I’m having an issue with not being able to edit or disable the cull distance settings for the Custom Water Mesh. The actual mesh is just a sphere overlapping a planet, which displays just fine without the Unreal Engine 4.26 Custom Water Mesh. As soon as I add the water material it does not display unless I’m extremely close to the planet. Is this culling affect caused by the material’s World Position Offset or some other culling method I’m unaware of?
Described as you have it could be literally anything.
What material are you using exactly?
The material is the Unreal Engine 4.26 Custom Water Mesh material, part of the new water system with 4.26.
Doesn’t even look like the material.
Have you made changes to it?
What else have you tried, also what is the distance, AND
What is the tris count of the scene?
The material could simply not be able to render because the gfx is overloaded by the vertex count.
I’ve tried every setting in the material instance and some of the settings in the material Blueprints.
It’s definitely distance culling.
I have a planet with a diameter of 161 km and it works just fine unless I go a very long distance away from the planet (see attachment).
The planet I’m working on now has a diameter of about 1,230 km. It’s exhibiting the same issue that I saw with the smaller planet. The only difference is that with the smaller planet I had to go a much further distance away (possibly the same distance by scale).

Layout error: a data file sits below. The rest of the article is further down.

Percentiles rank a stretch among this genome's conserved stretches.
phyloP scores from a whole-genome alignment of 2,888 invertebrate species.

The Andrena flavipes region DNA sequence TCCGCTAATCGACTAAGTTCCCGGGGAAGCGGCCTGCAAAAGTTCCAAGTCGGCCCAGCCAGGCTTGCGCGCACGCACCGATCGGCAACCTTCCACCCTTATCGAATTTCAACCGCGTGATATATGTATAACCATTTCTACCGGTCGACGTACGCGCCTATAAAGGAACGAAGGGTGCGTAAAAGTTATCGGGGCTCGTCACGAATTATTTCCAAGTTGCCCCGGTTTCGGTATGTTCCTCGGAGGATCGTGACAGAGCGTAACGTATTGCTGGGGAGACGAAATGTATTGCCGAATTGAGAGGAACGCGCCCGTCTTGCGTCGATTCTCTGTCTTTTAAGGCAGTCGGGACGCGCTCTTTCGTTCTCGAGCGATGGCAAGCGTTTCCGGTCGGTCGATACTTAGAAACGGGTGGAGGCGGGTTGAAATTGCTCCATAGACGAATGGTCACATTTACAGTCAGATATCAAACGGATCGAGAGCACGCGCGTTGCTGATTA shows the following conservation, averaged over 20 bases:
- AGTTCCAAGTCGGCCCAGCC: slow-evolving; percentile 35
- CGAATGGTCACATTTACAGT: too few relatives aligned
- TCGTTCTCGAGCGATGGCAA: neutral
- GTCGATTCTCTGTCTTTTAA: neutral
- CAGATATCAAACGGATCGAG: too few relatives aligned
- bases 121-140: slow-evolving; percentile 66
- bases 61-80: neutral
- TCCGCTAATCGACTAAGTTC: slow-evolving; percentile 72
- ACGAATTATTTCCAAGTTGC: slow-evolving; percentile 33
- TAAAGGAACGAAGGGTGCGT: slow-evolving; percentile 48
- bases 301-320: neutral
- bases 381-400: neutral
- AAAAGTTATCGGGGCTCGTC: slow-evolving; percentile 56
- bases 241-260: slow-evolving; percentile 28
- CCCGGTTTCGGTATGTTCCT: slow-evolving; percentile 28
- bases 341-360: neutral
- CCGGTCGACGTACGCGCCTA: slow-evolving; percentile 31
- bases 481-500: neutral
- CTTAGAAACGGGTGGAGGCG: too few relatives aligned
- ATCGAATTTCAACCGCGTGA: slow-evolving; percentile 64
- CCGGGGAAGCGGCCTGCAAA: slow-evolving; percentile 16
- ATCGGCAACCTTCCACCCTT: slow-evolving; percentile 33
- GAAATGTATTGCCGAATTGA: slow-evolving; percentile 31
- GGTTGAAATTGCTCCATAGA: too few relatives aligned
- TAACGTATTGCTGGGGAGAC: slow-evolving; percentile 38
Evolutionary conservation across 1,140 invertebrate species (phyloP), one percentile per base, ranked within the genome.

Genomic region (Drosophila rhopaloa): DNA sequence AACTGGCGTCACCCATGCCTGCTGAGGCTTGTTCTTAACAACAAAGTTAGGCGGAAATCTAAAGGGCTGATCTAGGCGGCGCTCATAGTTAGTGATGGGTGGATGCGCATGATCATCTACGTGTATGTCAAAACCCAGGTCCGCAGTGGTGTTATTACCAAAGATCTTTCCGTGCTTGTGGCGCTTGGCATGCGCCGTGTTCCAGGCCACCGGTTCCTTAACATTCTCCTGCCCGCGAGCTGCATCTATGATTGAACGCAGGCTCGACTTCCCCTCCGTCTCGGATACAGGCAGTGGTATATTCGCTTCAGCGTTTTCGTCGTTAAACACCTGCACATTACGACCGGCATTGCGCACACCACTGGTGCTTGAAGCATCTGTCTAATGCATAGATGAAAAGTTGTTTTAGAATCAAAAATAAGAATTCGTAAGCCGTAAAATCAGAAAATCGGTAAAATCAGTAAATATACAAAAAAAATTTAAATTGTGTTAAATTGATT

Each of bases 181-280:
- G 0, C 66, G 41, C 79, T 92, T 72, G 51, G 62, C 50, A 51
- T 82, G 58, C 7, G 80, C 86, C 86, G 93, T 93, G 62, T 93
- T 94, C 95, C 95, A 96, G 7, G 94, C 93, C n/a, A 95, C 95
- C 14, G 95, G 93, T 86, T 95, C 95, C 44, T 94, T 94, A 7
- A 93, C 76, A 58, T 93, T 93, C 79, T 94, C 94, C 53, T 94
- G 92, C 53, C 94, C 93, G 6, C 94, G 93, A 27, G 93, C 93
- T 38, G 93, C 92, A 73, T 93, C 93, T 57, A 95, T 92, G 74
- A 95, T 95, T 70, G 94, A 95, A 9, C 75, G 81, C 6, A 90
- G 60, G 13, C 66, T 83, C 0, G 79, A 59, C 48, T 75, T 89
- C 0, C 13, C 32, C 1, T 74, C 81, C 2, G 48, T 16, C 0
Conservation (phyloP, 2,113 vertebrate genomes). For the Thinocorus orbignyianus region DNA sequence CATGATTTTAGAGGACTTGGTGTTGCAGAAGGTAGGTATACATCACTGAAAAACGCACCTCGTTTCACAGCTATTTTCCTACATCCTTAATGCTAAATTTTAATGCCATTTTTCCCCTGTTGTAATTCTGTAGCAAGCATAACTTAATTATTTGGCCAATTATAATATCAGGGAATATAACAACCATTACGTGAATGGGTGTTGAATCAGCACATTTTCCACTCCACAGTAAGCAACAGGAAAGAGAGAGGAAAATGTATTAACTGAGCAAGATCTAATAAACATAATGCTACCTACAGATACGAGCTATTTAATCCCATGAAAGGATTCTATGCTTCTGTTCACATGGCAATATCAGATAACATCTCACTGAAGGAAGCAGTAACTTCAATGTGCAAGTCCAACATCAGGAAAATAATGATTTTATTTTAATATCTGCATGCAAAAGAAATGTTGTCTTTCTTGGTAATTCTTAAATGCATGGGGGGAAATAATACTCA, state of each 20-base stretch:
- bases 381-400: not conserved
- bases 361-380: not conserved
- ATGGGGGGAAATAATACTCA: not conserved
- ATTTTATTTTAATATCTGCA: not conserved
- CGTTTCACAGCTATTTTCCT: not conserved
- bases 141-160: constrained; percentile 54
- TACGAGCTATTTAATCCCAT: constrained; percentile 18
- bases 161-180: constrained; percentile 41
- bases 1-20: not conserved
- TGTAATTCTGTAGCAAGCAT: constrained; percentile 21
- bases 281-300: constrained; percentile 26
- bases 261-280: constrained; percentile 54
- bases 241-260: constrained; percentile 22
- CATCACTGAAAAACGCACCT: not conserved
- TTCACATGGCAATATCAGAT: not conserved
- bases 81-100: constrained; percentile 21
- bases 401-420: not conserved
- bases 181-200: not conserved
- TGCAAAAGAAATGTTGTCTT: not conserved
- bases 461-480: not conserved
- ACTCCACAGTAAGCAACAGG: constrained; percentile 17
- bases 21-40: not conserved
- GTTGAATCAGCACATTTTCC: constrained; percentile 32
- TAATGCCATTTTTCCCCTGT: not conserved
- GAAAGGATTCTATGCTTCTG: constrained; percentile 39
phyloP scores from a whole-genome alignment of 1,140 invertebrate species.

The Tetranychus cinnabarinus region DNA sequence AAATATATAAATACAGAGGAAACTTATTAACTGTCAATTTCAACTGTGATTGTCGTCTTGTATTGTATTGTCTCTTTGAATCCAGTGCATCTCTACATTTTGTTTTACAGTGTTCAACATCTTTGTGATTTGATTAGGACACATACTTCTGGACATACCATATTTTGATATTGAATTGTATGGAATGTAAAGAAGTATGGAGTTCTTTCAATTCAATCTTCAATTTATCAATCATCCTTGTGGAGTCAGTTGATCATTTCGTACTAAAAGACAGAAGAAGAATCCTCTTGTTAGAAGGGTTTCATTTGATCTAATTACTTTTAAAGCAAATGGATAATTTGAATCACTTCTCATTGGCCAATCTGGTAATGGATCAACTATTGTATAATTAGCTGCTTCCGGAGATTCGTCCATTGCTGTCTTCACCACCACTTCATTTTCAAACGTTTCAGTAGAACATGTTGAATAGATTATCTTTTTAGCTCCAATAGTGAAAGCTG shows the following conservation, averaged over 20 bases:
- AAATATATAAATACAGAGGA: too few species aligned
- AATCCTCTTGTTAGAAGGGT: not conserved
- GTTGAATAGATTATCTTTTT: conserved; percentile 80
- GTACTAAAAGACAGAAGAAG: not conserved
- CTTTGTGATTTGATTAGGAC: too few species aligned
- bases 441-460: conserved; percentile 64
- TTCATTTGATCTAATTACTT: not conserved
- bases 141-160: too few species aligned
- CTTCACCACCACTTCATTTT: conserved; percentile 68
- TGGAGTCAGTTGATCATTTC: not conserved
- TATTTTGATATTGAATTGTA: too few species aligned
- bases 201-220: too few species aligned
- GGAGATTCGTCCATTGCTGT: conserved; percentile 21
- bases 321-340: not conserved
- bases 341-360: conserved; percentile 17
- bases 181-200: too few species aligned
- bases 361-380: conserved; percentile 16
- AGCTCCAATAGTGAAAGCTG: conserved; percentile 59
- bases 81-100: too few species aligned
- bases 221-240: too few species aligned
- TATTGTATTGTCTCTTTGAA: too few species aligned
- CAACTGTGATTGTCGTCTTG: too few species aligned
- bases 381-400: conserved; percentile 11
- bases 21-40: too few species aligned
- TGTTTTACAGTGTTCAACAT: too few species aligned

It’s the material for the new water system.
If anyone is familiar with the technical details of the 4.26 water system I’d like to get your take on things.
In the meantime, I’m creating my own water material and it’s showing up just fine. I might have to learn how to create shaders to create my own water for planets.
I looked through all of the C++ code for the plugin, including the Custom Water Body and found nothing concerning culling distance. I also tried the same with the UIWS at planet scale and had similar results. It looks like I’ll have to add the bodies of water individually or through Blueprints. I’m going to use UIWS for now.
You’d need to learn a lot more than just how to make shaders I’m afraid.
I’ll ask again, what is your scene tris count before/after the cull point?
What approximate distance is the issue occurring at?(measure it).
What is the vert count of the Water hull (the sphere) on its own?
The default material packs a rather high tessellation, but it is disrance based.
So your tris count will probably increase beyond the GFX capabilities, particularly if the distance function for it isn’t good enough.
Additionally, you probably need to set up the sphere in slices for culling.